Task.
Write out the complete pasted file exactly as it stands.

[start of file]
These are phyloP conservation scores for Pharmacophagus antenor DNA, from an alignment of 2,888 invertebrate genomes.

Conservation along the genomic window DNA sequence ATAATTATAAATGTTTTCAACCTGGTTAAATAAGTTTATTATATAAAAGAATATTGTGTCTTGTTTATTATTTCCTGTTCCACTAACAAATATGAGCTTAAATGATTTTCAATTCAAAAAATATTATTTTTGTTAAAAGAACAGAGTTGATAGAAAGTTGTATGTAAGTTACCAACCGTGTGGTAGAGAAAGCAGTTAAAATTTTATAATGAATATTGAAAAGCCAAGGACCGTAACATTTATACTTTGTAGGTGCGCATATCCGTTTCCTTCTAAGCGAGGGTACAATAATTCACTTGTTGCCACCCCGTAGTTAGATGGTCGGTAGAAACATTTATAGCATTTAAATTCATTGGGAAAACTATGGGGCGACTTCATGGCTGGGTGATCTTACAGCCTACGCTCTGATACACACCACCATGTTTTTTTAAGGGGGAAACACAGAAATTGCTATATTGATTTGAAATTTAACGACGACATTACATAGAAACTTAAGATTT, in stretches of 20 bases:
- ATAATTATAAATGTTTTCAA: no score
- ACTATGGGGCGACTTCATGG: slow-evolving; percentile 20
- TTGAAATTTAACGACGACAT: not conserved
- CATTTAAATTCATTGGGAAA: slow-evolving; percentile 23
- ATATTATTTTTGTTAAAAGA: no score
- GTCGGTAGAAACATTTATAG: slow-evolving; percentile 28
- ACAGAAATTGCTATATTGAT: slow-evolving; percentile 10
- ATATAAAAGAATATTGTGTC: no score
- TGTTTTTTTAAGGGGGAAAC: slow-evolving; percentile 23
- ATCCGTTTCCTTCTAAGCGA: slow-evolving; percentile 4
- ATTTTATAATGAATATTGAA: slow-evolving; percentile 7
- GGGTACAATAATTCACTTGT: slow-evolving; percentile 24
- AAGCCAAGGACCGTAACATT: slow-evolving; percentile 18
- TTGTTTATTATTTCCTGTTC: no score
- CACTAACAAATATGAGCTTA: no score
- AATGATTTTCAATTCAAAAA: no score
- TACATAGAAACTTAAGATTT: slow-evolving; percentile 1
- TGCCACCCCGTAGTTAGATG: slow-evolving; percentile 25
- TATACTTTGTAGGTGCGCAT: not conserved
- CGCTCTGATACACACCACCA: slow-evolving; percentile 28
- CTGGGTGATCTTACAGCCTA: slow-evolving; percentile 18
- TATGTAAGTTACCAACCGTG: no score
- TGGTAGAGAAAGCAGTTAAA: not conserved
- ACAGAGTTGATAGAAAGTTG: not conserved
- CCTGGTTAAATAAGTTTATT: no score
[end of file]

These are phyloP conservation scores for Pharmacophagus antenor DNA, from an alignment of 2,888 invertebrate genomes.

Conservation along the genomic window DNA sequence ATAATTATAAATGTTTTCAACCTGGTTAAATAAGTTTATTATATAAAAGAATATTGTGTCTTGTTTATTATTTCCTGTTCCACTAACAAATATGAGCTTAAATGATTTTCAATTCAAAAAATATTATTTTTGTTAAAAGAACAGAGTTGATAGAAAGTTGTATGTAAGTTACCAACCGTGTGGTAGAGAAAGCAGTTAAAATTTTATAATGAATATTGAAAAGCCAAGGACCGTAACATTTATACTTTGTAGGTGCGCATATCCGTTTCCTTCTAAGCGAGGGTACAATAATTCACTTGTTGCCACCCCGTAGTTAGATGGTCGGTAGAAACATTTATAGCATTTAAATTCATTGGGAAAACTATGGGGCGACTTCATGGCTGGGTGATCTTACAGCCTACGCTCTGATACACACCACCATGTTTTTTTAAGGGGGAAACACAGAAATTGCTATATTGATTTGAAATTTAACGACGACATTACATAGAAACTTAAGATTT, in stretches of 20 bases:
- ATAATTATAAATGTTTTCAA: no score
- ACTATGGGGCGACTTCATGG: slow-evolving; percentile 20
- TTGAAATTTAACGACGACAT: not conserved
- CATTTAAATTCATTGGGAAA: slow-evolving; percentile 23
- ATATTATTTTTGTTAAAAGA: no score
- GTCGGTAGAAACATTTATAG: slow-evolving; percentile 28
- ACAGAAATTGCTATATTGAT: slow-evolving; percentile 10
- ATATAAAAGAATATTGTGTC: no score
- TGTTTTTTTAAGGGGGAAAC: slow-evolving; percentile 23
- ATCCGTTTCCTTCTAAGCGA: slow-evolving; percentile 4
- ATTTTATAATGAATATTGAA: slow-evolving; percentile 7
- GGGTACAATAATTCACTTGT: slow-evolving; percentile 24
- AAGCCAAGGACCGTAACATT: slow-evolving; percentile 18
- TTGTTTATTATTTCCTGTTC: no score
- CACTAACAAATATGAGCTTA: no score
- AATGATTTTCAATTCAAAAA: no score
- TACATAGAAACTTAAGATTT: slow-evolving; percentile 1
- TGCCACCCCGTAGTTAGATG: slow-evolving; percentile 25
- TATACTTTGTAGGTGCGCAT: not conserved
- CGCTCTGATACACACCACCA: slow-evolving; percentile 28
- CTGGGTGATCTTACAGCCTA: slow-evolving; percentile 18
- TATGTAAGTTACCAACCGTG: no score
- TGGTAGAGAAAGCAGTTAAA: not conserved
- ACAGAGTTGATAGAAAGTTG: not conserved
- CCTGGTTAAATAAGTTTATT: no score